Two coroners have repeated a call to restrict the sale of chainsaws following the deaths of two Tasmanians in separate tree-felling incidents.
Coroners Olivia McTaggart and Simon Cooper handed down their findings into the deaths of Colin George Williamson and Rowland Michael Chilton Howe on Wednesday.
In the case of 72-year-old Mr Williamson, who died on January 23, 2018, after being struck on the head by a branch while clearing trees with two other people at Forthside, Ms McTaggart said a number of mistakes caused his death.
“These mistakes included a scarf cut of insufficient depth and which was internally uneven and a back cut that was not level and which left no hingewood at all, therefore losing control of the direction of the fall,” Ms McTaggart said.
“Whilst Mr Williamson wore a safety helmet the helmet straps appear to have failed in the incident or, alternatively, the strap was not properly fastened.
“The helmet bore a stamp indicating that it was manufactured in 1994. Its age alone means it was not compliant with the applicable Australian Standard.
“If it had remained upon Mr Williamson’s head it may have prevented his head injury.”
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Ms McTaggart noted Mr Williamson had previously held a Tasmanian Forest Industries Training Board licence for chainsaw use and non-forest harvesting which had not been renewed after it expired in 2011.
Mr Howe, 27, died on April 7, 2019, after being crushed by a tree a day earlier on his family’s property at Nunamara.
He died of muscle tissue breakdown and hypothermia due to traumatic crush injuries to his back and legs.
Mr Cooper said he accepted deficient tree-felling techniques were the reason Mr Howe became trapped under the tree and noted he was wearing a safety helmet at the time of the incident.
“Sadly, tree-felling accidents involving chainsaws are frequently encountered by coroners,” Mr Cooper said.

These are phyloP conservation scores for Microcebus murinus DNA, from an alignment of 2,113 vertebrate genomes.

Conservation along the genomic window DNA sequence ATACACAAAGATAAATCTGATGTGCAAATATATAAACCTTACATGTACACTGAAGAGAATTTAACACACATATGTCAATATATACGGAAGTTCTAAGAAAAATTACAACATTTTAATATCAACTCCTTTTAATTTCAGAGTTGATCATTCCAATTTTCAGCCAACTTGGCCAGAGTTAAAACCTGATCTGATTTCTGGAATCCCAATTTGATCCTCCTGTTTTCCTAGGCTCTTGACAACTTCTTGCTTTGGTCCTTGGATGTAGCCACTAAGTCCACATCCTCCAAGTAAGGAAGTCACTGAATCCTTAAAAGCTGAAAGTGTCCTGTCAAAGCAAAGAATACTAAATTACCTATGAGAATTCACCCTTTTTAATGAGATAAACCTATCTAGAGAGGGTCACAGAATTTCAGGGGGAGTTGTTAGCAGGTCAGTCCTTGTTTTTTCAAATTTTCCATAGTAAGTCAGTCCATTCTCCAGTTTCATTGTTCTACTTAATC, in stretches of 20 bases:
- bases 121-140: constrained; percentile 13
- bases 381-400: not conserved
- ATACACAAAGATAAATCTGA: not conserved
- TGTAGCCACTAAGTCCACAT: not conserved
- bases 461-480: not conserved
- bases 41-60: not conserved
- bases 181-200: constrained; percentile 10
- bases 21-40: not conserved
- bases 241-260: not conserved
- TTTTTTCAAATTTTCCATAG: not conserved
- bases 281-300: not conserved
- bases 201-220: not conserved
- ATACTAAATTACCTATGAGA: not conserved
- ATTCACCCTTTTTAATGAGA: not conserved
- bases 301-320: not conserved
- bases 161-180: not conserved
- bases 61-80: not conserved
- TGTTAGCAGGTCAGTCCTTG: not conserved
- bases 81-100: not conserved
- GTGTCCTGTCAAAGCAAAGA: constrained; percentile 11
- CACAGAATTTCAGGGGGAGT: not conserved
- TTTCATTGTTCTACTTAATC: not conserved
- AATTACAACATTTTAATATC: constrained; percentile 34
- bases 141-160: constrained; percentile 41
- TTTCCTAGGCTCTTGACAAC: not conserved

“Such incidents have been prevalent in Australia and are over-represented in Tasmania, particularly within rural areas.”
Mr Cooper in 2017 made a number recommendations in relation to six deaths associated with chainsaw use and tree-felling over three years.
- all chainsaw operators must undertake approved chainsaw training prior to purchasing or using a chainsaw;
- all persons selling chainsaws must be accredited chainsaw operators;
- all chainsaw operators must undergo regular practical reassessment;
- all landowners be required to ensure that people permitted to use chainsaws on their land be appropriately qualified; and
- no person under the age of 16 years be permitted to own or use a chainsaw in any circumstances.
Both Ms McTaggart and Mr Cooper reiterated these recommendations in the context of the deaths of Mr Williamson and Mr Howe.
“I observe that, so far as I can determine, nothing has been done by any agency or entity take any steps or do anything, at all, to enhance the safety of chainsaw users in Tasmania,” Mr Cooper said.
“Therefore, I consider it both necessary and appropriate to recommend that the responsible agency considers regulatory reform directed at preventing deaths and injuries arising from the use of chainsaws by members of the community.
“Experience is not substitute for training. Proper training by accredited and qualified trainers is the only way to learn safe chainsaw use and tree-felling techniques.”
But a Department of Justice spokesperson said there were currently no plans to regulate the use of chainsaws by private operators on private land in Tasmania.
“WorkSafe Tasmania works with industry to ensure the safety of chainsaw operators in workplaces,” the spokesperson said.
“Safety information is included with chainsaws purchased from retailers and risks need to be managed by private operators.”